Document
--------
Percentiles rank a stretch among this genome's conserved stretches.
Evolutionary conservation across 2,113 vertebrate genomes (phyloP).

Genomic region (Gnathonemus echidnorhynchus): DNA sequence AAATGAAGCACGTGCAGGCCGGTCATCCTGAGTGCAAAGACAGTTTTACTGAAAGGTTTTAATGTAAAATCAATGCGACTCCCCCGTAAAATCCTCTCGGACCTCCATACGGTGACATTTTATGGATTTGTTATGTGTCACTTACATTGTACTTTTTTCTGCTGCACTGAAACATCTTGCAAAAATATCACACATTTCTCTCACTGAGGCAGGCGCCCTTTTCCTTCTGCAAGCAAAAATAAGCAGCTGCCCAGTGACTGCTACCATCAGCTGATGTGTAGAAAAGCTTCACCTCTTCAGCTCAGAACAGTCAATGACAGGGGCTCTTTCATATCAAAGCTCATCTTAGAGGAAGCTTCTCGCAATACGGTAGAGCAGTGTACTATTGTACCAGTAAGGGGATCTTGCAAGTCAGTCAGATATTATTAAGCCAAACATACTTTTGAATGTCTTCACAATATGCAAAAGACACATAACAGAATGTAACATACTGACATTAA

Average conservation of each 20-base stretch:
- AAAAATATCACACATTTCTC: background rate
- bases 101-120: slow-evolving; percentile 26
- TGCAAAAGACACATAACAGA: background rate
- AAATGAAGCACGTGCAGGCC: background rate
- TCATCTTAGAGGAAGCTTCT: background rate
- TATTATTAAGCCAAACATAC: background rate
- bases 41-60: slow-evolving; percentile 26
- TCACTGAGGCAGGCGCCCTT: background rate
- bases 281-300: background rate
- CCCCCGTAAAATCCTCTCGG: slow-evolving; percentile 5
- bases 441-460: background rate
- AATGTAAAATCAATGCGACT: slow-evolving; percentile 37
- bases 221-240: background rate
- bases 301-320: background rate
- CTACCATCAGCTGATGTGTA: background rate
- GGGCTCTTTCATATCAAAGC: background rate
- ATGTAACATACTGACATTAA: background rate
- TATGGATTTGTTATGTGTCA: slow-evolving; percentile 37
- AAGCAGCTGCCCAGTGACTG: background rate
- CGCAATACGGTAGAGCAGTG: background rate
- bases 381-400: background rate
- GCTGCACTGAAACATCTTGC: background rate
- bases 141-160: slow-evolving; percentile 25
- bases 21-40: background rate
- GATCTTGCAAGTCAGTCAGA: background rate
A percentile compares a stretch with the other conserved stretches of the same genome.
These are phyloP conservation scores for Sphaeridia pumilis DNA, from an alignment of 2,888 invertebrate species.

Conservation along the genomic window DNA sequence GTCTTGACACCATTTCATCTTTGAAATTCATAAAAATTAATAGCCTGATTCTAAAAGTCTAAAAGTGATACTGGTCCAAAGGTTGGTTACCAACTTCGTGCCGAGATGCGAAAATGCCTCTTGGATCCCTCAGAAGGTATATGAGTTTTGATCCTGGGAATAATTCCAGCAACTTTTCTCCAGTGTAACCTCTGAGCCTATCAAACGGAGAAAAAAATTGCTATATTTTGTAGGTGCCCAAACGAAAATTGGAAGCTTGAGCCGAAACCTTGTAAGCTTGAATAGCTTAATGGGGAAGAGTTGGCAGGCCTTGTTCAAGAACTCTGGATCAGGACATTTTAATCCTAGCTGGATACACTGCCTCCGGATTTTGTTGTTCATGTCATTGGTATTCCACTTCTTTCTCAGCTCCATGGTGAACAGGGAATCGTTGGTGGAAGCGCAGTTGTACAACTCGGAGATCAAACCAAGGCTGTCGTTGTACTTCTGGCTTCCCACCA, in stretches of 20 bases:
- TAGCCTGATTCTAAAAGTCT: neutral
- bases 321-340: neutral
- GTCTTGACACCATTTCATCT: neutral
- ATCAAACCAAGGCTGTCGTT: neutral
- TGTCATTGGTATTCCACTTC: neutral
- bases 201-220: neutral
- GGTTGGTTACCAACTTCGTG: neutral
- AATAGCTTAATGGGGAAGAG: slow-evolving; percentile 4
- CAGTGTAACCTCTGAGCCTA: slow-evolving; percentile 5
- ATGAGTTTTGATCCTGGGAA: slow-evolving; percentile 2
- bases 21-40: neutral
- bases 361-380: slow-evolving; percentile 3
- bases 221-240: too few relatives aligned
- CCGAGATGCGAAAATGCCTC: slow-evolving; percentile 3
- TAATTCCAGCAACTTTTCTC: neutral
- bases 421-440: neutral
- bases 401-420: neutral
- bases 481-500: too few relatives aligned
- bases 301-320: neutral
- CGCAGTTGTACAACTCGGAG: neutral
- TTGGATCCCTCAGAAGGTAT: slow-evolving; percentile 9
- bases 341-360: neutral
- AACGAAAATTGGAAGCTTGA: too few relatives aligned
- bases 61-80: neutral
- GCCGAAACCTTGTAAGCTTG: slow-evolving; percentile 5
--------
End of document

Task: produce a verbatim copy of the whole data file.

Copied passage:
Percentiles rank a stretch among this genome's conserved stretches.
Evolutionary conservation across 2,113 vertebrate genomes (phyloP).

Genomic region (Gnathonemus echidnorhynchus): DNA sequence AAATGAAGCACGTGCAGGCCGGTCATCCTGAGTGCAAAGACAGTTTTACTGAAAGGTTTTAATGTAAAATCAATGCGACTCCCCCGTAAAATCCTCTCGGACCTCCATACGGTGACATTTTATGGATTTGTTATGTGTCACTTACATTGTACTTTTTTCTGCTGCACTGAAACATCTTGCAAAAATATCACACATTTCTCTCACTGAGGCAGGCGCCCTTTTCCTTCTGCAAGCAAAAATAAGCAGCTGCCCAGTGACTGCTACCATCAGCTGATGTGTAGAAAAGCTTCACCTCTTCAGCTCAGAACAGTCAATGACAGGGGCTCTTTCATATCAAAGCTCATCTTAGAGGAAGCTTCTCGCAATACGGTAGAGCAGTGTACTATTGTACCAGTAAGGGGATCTTGCAAGTCAGTCAGATATTATTAAGCCAAACATACTTTTGAATGTCTTCACAATATGCAAAAGACACATAACAGAATGTAACATACTGACATTAA

Average conservation of each 20-base stretch:
- AAAAATATCACACATTTCTC: background rate
- bases 101-120: slow-evolving; percentile 26
- TGCAAAAGACACATAACAGA: background rate
- AAATGAAGCACGTGCAGGCC: background rate
- TCATCTTAGAGGAAGCTTCT: background rate
- TATTATTAAGCCAAACATAC: background rate
- bases 41-60: slow-evolving; percentile 26
- TCACTGAGGCAGGCGCCCTT: background rate
- bases 281-300: background rate
- CCCCCGTAAAATCCTCTCGG: slow-evolving; percentile 5
- bases 441-460: background rate
- AATGTAAAATCAATGCGACT: slow-evolving; percentile 37
- bases 221-240: background rate
- bases 301-320: background rate
- CTACCATCAGCTGATGTGTA: background rate
- GGGCTCTTTCATATCAAAGC: background rate
- ATGTAACATACTGACATTAA: background rate
- TATGGATTTGTTATGTGTCA: slow-evolving; percentile 37
- AAGCAGCTGCCCAGTGACTG: background rate
- CGCAATACGGTAGAGCAGTG: background rate
- bases 381-400: background rate
- GCTGCACTGAAACATCTTGC: background rate
- bases 141-160: slow-evolving; percentile 25
- bases 21-40: background rate
- GATCTTGCAAGTCAGTCAGA: background rate
A percentile compares a stretch with the other conserved stretches of the same genome.
These are phyloP conservation scores for Sphaeridia pumilis DNA, from an alignment of 2,888 invertebrate species.

Conservation along the genomic window DNA sequence GTCTTGACACCATTTCATCTTTGAAATTCATAAAAATTAATAGCCTGATTCTAAAAGTCTAAAAGTGATACTGGTCCAAAGGTTGGTTACCAACTTCGTGCCGAGATGCGAAAATGCCTCTTGGATCCCTCAGAAGGTATATGAGTTTTGATCCTGGGAATAATTCCAGCAACTTTTCTCCAGTGTAACCTCTGAGCCTATCAAACGGAGAAAAAAATTGCTATATTTTGTAGGTGCCCAAACGAAAATTGGAAGCTTGAGCCGAAACCTTGTAAGCTTGAATAGCTTAATGGGGAAGAGTTGGCAGGCCTTGTTCAAGAACTCTGGATCAGGACATTTTAATCCTAGCTGGATACACTGCCTCCGGATTTTGTTGTTCATGTCATTGGTATTCCACTTCTTTCTCAGCTCCATGGTGAACAGGGAATCGTTGGTGGAAGCGCAGTTGTACAACTCGGAGATCAAACCAAGGCTGTCGTTGTACTTCTGGCTTCCCACCA, in stretches of 20 bases:
- TAGCCTGATTCTAAAAGTCT: neutral
- bases 321-340: neutral
- GTCTTGACACCATTTCATCT: neutral
- ATCAAACCAAGGCTGTCGTT: neutral
- TGTCATTGGTATTCCACTTC: neutral
- bases 201-220: neutral
- GGTTGGTTACCAACTTCGTG: neutral
- AATAGCTTAATGGGGAAGAG: slow-evolving; percentile 4
- CAGTGTAACCTCTGAGCCTA: slow-evolving; percentile 5
- ATGAGTTTTGATCCTGGGAA: slow-evolving; percentile 2
- bases 21-40: neutral
- bases 361-380: slow-evolving; percentile 3
- bases 221-240: too few relatives aligned
- CCGAGATGCGAAAATGCCTC: slow-evolving; percentile 3
- TAATTCCAGCAACTTTTCTC: neutral
- bases 421-440: neutral
- bases 401-420: neutral
- bases 481-500: too few relatives aligned
- bases 301-320: neutral
- CGCAGTTGTACAACTCGGAG: neutral
- TTGGATCCCTCAGAAGGTAT: slow-evolving; percentile 9
- bases 341-360: neutral
- AACGAAAATTGGAAGCTTGA: too few relatives aligned
- bases 61-80: neutral
- GCCGAAACCTTGTAAGCTTG: slow-evolving; percentile 5